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Law Firm Hiring and the Tyranny of Elite Credentials

Corporate America has taken steps to create a more diverse workforce at all levels. Companies like Microsoft have executives who focus on developing and fostering a diverse environment. Women and people of color are increasingly seen in managerial and executive-level roles.

And yet the legal profession has lagged behind. Professor William Henderson of Indiana University's Maurer School of Law has looked at how to improve diversity in the profession and the benefits of doing so.

Henderson published the results of his research in a 2016 paper entitled "Solving the Legal Profession's Diversity Problem" (http://bit.ly/2rVJpm6). Henderson, who recently spoke at the Illinois Supreme Court Commission on Professionalism's The Future Is Now: Legal Services 2.017 conference in Chicago, suggests that the profession's lack of diversity is a system failure rather than a lack of moral resolve.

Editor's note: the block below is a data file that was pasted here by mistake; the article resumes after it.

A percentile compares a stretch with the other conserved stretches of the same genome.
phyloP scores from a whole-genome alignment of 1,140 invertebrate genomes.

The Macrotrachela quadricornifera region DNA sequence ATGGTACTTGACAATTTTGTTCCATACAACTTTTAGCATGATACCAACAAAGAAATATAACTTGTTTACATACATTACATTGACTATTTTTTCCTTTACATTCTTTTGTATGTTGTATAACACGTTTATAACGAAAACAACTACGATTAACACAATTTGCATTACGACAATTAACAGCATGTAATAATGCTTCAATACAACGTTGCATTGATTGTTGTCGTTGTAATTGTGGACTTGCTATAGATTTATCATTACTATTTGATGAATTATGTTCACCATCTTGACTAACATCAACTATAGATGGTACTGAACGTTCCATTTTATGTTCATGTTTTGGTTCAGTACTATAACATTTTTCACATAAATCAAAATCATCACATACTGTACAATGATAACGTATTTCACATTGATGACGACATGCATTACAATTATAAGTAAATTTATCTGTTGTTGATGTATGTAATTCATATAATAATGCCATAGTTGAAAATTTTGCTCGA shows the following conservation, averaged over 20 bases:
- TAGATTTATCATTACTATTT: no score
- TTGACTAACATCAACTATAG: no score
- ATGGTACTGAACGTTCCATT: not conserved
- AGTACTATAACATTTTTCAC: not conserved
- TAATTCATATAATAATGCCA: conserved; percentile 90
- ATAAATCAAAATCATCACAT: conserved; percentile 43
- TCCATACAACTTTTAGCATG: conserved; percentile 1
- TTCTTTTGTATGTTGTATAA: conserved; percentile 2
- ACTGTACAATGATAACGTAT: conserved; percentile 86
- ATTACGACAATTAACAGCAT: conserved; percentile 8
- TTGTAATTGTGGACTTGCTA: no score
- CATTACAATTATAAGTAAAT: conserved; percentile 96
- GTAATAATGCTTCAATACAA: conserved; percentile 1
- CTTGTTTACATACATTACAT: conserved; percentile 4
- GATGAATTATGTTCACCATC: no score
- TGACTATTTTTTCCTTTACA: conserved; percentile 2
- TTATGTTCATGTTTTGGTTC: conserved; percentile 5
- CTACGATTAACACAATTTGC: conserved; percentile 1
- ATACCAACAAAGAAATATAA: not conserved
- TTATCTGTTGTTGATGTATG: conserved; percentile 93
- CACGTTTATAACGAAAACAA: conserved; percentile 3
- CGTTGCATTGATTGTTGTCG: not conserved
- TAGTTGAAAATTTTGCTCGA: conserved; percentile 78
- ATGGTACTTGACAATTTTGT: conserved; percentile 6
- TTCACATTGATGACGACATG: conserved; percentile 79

Henderson's research indicates that law firms have put a disproportionate emphasis on academic credentials. He cites research and his own experience with internal law firm studies for the proposition that "attendance at an elite law school is seldom a marker of future success and often a slight negative predictor."

A better indicator for success than which law school attorneys attend is whether they had access to mentoring and feedback at the beginning of their career, he says. Find out more in the July Illinois Bar Journal.

Posted on Jul 19, 2017 by Mark Mathewson | Comments (0)
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